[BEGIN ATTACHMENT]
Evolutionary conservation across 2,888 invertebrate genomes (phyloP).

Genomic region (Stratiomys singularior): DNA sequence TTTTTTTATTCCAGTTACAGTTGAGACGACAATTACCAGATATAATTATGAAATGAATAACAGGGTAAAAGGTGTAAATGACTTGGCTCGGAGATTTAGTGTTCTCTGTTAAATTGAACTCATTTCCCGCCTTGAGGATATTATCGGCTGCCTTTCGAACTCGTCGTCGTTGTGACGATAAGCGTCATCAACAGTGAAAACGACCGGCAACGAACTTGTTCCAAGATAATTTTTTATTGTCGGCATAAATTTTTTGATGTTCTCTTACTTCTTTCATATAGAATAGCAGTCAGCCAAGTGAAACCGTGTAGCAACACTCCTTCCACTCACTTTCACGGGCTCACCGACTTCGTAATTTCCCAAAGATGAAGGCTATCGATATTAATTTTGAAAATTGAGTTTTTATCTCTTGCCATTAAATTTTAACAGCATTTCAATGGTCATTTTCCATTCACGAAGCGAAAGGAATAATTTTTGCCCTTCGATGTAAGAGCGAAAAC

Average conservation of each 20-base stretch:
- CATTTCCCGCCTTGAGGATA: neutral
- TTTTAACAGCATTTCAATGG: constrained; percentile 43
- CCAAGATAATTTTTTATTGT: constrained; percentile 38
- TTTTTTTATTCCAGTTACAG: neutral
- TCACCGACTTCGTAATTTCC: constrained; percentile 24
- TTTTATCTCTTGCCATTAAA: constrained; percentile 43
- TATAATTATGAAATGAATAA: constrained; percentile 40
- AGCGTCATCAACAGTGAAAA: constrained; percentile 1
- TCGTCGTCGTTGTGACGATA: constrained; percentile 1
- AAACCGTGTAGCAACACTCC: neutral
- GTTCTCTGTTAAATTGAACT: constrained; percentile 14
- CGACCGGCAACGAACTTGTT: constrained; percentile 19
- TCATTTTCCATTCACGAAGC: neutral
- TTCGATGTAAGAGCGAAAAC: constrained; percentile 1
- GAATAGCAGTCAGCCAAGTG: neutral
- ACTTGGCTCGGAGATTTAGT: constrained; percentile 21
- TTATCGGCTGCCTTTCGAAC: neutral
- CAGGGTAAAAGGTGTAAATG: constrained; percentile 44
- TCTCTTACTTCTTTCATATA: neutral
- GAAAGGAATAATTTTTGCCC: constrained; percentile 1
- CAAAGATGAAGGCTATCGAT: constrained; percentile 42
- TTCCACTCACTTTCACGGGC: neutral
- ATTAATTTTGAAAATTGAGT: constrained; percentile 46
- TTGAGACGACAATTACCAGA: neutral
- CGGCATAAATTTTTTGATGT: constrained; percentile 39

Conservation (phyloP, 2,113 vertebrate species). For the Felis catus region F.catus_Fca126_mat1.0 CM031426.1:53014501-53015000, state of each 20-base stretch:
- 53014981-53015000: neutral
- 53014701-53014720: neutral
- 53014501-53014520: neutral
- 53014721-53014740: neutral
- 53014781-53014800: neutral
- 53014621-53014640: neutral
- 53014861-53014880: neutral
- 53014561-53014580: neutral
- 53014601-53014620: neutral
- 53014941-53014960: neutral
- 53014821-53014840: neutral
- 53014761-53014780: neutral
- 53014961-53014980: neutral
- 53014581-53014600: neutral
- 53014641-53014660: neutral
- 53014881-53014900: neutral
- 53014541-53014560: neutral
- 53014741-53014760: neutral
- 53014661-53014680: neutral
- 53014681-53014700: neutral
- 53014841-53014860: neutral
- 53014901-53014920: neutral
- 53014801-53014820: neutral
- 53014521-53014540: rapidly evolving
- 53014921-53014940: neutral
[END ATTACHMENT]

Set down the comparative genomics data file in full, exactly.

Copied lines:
Evolutionary conservation across 2,888 invertebrate genomes (phyloP).

Genomic region (Stratiomys singularior): DNA sequence TTTTTTTATTCCAGTTACAGTTGAGACGACAATTACCAGATATAATTATGAAATGAATAACAGGGTAAAAGGTGTAAATGACTTGGCTCGGAGATTTAGTGTTCTCTGTTAAATTGAACTCATTTCCCGCCTTGAGGATATTATCGGCTGCCTTTCGAACTCGTCGTCGTTGTGACGATAAGCGTCATCAACAGTGAAAACGACCGGCAACGAACTTGTTCCAAGATAATTTTTTATTGTCGGCATAAATTTTTTGATGTTCTCTTACTTCTTTCATATAGAATAGCAGTCAGCCAAGTGAAACCGTGTAGCAACACTCCTTCCACTCACTTTCACGGGCTCACCGACTTCGTAATTTCCCAAAGATGAAGGCTATCGATATTAATTTTGAAAATTGAGTTTTTATCTCTTGCCATTAAATTTTAACAGCATTTCAATGGTCATTTTCCATTCACGAAGCGAAAGGAATAATTTTTGCCCTTCGATGTAAGAGCGAAAAC

Average conservation of each 20-base stretch:
- CATTTCCCGCCTTGAGGATA: neutral
- TTTTAACAGCATTTCAATGG: constrained; percentile 43
- CCAAGATAATTTTTTATTGT: constrained; percentile 38
- TTTTTTTATTCCAGTTACAG: neutral
- TCACCGACTTCGTAATTTCC: constrained; percentile 24
- TTTTATCTCTTGCCATTAAA: constrained; percentile 43
- TATAATTATGAAATGAATAA: constrained; percentile 40
- AGCGTCATCAACAGTGAAAA: constrained; percentile 1
- TCGTCGTCGTTGTGACGATA: constrained; percentile 1
- AAACCGTGTAGCAACACTCC: neutral
- GTTCTCTGTTAAATTGAACT: constrained; percentile 14
- CGACCGGCAACGAACTTGTT: constrained; percentile 19
- TCATTTTCCATTCACGAAGC: neutral
- TTCGATGTAAGAGCGAAAAC: constrained; percentile 1
- GAATAGCAGTCAGCCAAGTG: neutral
- ACTTGGCTCGGAGATTTAGT: constrained; percentile 21
- TTATCGGCTGCCTTTCGAAC: neutral
- CAGGGTAAAAGGTGTAAATG: constrained; percentile 44
- TCTCTTACTTCTTTCATATA: neutral
- GAAAGGAATAATTTTTGCCC: constrained; percentile 1
- CAAAGATGAAGGCTATCGAT: constrained; percentile 42
- TTCCACTCACTTTCACGGGC: neutral
- ATTAATTTTGAAAATTGAGT: constrained; percentile 46
- TTGAGACGACAATTACCAGA: neutral
- CGGCATAAATTTTTTGATGT: constrained; percentile 39

Conservation (phyloP, 2,113 vertebrate species). For the Felis catus region F.catus_Fca126_mat1.0 CM031426.1:53014501-53015000, state of each 20-base stretch:
- 53014981-53015000: neutral
- 53014701-53014720: neutral
- 53014501-53014520: neutral
- 53014721-53014740: neutral
- 53014781-53014800: neutral
- 53014621-53014640: neutral
- 53014861-53014880: neutral
- 53014561-53014580: neutral
- 53014601-53014620: neutral
- 53014941-53014960: neutral
- 53014821-53014840: neutral
- 53014761-53014780: neutral
- 53014961-53014980: neutral
- 53014581-53014600: neutral
- 53014641-53014660: neutral
- 53014881-53014900: neutral
- 53014541-53014560: neutral
- 53014741-53014760: neutral
- 53014661-53014680: neutral
- 53014681-53014700: neutral
- 53014841-53014860: neutral
- 53014901-53014920: neutral
- 53014801-53014820: neutral
- 53014521-53014540: rapidly evolving
- 53014921-53014940: neutral